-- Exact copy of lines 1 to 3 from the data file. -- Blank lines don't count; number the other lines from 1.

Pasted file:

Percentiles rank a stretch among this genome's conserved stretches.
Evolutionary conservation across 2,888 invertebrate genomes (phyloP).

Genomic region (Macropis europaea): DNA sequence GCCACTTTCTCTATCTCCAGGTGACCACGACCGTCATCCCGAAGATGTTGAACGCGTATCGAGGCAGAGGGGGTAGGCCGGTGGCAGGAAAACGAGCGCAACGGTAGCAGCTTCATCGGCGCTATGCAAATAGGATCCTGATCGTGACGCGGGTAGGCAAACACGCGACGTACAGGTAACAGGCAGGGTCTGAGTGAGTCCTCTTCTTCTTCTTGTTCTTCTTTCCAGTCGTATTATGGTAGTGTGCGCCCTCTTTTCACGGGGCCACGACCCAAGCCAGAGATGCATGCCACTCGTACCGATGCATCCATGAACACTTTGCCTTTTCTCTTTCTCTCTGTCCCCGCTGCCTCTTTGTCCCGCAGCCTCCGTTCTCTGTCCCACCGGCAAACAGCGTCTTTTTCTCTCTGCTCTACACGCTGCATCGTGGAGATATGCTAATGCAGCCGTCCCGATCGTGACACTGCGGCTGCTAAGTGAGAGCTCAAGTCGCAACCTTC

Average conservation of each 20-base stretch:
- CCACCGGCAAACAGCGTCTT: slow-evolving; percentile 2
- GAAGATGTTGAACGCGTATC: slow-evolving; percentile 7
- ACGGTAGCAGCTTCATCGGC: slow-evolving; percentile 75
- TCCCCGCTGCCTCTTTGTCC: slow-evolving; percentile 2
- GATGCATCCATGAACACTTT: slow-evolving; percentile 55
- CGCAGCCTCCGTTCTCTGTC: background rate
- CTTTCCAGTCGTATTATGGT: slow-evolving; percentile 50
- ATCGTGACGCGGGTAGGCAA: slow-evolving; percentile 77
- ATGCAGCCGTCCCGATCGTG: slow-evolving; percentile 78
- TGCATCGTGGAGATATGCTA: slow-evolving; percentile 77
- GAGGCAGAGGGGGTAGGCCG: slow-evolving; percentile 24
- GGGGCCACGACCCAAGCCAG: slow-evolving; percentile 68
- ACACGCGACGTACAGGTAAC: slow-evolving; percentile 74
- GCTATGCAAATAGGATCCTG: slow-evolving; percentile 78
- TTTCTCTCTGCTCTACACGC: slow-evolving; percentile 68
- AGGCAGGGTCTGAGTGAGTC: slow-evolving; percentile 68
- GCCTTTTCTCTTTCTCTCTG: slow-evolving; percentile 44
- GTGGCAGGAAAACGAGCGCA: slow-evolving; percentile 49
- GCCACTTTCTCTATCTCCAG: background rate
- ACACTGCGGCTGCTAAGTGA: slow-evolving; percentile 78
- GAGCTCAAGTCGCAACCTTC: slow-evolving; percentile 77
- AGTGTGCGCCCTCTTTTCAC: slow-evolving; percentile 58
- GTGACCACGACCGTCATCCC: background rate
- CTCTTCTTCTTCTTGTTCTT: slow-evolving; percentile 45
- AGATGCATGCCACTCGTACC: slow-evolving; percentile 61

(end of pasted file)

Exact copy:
Percentiles rank a stretch among this genome's conserved stretches.
Evolutionary conservation across 2,888 invertebrate genomes (phyloP).

Genomic region (Macropis europaea): DNA sequence GCCACTTTCTCTATCTCCAGGTGACCACGACCGTCATCCCGAAGATGTTGAACGCGTATCGAGGCAGAGGGGGTAGGCCGGTGGCAGGAAAACGAGCGCAACGGTAGCAGCTTCATCGGCGCTATGCAAATAGGATCCTGATCGTGACGCGGGTAGGCAAACACGCGACGTACAGGTAACAGGCAGGGTCTGAGTGAGTCCTCTTCTTCTTCTTGTTCTTCTTTCCAGTCGTATTATGGTAGTGTGCGCCCTCTTTTCACGGGGCCACGACCCAAGCCAGAGATGCATGCCACTCGTACCGATGCATCCATGAACACTTTGCCTTTTCTCTTTCTCTCTGTCCCCGCTGCCTCTTTGTCCCGCAGCCTCCGTTCTCTGTCCCACCGGCAAACAGCGTCTTTTTCTCTCTGCTCTACACGCTGCATCGTGGAGATATGCTAATGCAGCCGTCCCGATCGTGACACTGCGGCTGCTAAGTGAGAGCTCAAGTCGCAACCTTC